PROTECT DMAC Demonstrates State-of-the-art Data Management Framework as a Model for Multidisciplinary Research
Almost all of today’s automated systems generate some form of data either for diagnostic or analysis purposes. A data management framework and repository are commonly employed whenever a large amount of data is collected, providing a capability to deliver secure and reliable storage, data exploration and data sharing. Designing an effective data management framework plays a critical role in the smooth operation of an organization. Without the support of this key framework, the value of the data collected can be greatly diminished and sharing data may be impossible.
In a research setting, poor data quality can result in lost productivity and major obstacles when pursuing research aims, resulting in non-reproducible research results. Furthermore, security and reliability issues must be addressed, while offering efficient and easy access to the data, presenting a challenging balance to maintain in the framework.
PROTECT researchers recently presented our current PROTECT data management framework designed to efficiently manage the data of the NIEHS PROTECT Center. The Data Management and Analysis Core (DMAC) currently leverages a number of different software tools to facilitate ongoing research in the PROTECT Center, supporting data acquisition, security, cleaning, backup, sharing and visualization. We implement a number of customized tools to facilitate and streamline the workflow involved, leveraging state-of-the-art software libraries and the Python programming language.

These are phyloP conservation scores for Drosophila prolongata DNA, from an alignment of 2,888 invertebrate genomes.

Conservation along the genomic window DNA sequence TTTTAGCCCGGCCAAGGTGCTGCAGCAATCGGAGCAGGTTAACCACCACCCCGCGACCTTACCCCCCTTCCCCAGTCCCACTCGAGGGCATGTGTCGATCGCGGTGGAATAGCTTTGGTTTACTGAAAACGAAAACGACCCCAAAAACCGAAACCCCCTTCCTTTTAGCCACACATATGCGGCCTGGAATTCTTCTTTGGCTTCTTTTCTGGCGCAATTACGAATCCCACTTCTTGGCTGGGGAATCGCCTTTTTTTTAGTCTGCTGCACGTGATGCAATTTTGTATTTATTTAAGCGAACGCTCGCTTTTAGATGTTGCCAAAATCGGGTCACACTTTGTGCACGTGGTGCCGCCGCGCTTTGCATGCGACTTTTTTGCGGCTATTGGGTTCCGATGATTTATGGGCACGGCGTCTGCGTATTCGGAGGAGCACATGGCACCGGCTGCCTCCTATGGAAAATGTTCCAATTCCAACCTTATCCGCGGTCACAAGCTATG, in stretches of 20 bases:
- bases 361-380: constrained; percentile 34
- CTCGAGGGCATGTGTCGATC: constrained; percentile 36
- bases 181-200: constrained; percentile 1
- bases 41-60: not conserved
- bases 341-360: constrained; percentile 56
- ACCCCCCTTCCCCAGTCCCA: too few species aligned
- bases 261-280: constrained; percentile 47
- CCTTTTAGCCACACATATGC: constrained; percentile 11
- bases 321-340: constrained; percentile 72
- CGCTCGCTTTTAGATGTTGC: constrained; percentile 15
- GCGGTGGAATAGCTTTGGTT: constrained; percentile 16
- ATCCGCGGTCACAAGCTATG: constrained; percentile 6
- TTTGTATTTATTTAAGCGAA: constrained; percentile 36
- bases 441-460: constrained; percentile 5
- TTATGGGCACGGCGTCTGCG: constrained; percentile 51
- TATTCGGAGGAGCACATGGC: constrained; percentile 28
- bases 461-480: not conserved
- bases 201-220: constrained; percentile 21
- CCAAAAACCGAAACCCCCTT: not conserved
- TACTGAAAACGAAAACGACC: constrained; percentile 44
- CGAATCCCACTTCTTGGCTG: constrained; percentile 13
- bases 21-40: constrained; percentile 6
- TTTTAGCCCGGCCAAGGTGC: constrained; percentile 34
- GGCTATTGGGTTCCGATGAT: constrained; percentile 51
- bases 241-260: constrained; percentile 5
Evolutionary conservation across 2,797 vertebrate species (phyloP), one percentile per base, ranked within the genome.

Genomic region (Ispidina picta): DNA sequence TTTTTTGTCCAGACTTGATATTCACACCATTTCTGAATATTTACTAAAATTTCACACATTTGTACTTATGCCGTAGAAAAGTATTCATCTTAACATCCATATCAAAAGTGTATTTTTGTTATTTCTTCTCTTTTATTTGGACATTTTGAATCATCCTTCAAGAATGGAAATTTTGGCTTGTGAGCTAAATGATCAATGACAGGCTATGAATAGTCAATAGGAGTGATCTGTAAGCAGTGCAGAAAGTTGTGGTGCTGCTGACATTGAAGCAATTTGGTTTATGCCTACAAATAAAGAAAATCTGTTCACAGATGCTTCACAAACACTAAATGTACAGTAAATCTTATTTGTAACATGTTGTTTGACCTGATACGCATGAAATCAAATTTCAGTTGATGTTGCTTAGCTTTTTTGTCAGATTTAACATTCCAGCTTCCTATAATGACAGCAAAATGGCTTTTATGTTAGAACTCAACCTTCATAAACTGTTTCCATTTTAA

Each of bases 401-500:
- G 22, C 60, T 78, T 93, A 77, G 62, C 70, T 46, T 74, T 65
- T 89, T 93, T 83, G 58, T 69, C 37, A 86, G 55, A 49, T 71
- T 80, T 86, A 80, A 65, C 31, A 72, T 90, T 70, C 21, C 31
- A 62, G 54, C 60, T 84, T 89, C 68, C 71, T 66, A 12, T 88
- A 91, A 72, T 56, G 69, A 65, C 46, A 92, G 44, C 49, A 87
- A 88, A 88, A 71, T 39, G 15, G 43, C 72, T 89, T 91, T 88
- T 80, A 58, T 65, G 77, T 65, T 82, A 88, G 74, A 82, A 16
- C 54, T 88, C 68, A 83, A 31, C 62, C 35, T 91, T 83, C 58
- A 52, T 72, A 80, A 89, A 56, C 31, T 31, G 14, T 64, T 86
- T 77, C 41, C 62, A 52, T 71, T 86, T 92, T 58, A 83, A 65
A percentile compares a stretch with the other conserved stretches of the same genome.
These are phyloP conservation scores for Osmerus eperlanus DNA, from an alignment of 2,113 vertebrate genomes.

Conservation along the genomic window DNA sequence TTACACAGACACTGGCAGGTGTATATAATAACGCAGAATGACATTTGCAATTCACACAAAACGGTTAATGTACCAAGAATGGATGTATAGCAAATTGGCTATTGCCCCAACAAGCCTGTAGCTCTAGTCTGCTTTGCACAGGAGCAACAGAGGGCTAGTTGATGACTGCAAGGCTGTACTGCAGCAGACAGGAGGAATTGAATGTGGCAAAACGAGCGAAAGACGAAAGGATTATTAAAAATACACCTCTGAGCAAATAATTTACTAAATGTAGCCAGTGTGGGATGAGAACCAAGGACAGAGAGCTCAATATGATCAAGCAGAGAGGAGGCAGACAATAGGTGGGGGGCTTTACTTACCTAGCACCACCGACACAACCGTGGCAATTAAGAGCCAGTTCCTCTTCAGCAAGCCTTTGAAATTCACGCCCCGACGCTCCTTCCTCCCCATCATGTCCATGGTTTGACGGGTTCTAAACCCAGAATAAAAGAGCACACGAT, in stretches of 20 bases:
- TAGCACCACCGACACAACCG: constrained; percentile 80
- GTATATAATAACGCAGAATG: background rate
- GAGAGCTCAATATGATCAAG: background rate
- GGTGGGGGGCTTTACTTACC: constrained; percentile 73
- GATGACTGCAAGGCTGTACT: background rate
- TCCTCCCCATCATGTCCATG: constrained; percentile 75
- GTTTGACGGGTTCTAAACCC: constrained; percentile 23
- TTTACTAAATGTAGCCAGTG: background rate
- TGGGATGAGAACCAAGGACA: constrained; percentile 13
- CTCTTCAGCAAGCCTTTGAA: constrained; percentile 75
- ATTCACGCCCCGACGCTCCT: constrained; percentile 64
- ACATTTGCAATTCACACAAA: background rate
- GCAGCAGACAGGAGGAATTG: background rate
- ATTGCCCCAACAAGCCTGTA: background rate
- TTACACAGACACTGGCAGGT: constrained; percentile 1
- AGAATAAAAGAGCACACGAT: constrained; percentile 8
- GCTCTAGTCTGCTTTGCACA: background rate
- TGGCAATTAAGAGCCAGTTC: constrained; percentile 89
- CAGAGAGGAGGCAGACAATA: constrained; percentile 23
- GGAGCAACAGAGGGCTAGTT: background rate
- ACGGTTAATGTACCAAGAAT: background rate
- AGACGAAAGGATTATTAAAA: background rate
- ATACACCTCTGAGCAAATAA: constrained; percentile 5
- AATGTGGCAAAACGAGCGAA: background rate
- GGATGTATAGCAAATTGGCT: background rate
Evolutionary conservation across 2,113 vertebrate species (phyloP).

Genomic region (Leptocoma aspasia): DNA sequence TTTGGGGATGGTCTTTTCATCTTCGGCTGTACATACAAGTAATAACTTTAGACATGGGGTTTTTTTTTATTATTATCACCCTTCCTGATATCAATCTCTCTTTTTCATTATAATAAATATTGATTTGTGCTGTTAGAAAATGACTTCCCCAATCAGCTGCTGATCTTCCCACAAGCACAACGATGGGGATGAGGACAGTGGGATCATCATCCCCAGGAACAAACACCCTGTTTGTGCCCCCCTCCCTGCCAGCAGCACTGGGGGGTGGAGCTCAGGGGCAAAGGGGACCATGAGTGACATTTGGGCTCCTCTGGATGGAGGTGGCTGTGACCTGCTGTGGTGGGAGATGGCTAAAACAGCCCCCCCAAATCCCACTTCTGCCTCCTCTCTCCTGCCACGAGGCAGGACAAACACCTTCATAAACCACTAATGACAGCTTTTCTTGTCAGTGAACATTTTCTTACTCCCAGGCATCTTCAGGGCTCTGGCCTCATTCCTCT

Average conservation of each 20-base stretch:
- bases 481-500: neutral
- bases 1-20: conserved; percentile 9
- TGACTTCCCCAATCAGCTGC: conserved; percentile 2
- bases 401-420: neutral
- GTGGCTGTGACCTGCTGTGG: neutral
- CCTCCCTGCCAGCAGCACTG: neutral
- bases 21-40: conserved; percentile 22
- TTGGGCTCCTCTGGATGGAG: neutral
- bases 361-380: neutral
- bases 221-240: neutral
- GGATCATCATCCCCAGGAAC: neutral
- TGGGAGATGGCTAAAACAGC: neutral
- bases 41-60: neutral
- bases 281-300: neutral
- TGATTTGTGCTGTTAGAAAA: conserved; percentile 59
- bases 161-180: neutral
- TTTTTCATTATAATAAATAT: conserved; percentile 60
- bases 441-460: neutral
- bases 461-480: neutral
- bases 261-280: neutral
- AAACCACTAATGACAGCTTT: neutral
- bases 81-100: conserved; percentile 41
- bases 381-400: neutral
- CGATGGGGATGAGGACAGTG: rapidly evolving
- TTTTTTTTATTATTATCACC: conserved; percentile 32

At the heart of our framework lies a SQL database engine (Figure 1), a relational database system (RDBMS). We leverage Microsoft SQLserver, which seamlessly interfaces to other elements in our framework. In our data processing pipeline we have developed a number Analytical Toolchains to support exploration using machine learning algorithms and models. For the application and web layers, PROTECT utilizes EarthSoft Equis Software Suite (Figure 1.), a commercial software application employed by a large number of environmental research organizations including the US Environmental Protection Agency (EPA).
A common data dictionary is at the root of the PROTECT data management plan. Each site in the PROTECT cohort is collecting data from multiple sources (e.g., medical questionnaires and biometry, biological samples, environmental samples, GPS coordinates), providing a rich mix of data sources (Figure 2a). The data dictionaries enable researchers to connect and compare data from a variety of sources, based on a common database schema (Figure 2b). The in-house tools parse the dictionary files and generate application and SQL code to spawn a new repository. This automates the process of adding new data sets into the PROTECT framework.
An example of the cleaning pipeline is outlined in Figure 3. Each site shares the data via secure cloud transmission to the DMAC, at which point the data is inspected by the application and database layers. If at any point a mismatch is found in a data import, a report is automatically generated and sent back to the source of the data. The result is a synchronized and clean data repository.
The PROTECT DMAC framework serves as a model for other researchers to follow when building or extending their own data management infrastructures. The DMAC will continue to share our model of what an ideal data management framework should look like with other multidisciplinary research centers who are faced with managing diverse types of data collected from multiple disconnected sources.
An Efficient Data Management Framework for Puerto Rico Testsite for Exploring Contamination Threats (PROTECT)
S Dong, Z Feric, L Yu, D Kaeli, J Meeker, IY Padilla, J Cordero, CV Vega, …
2018 IEEE International Conference on Big Data (Big Data), 5316-5318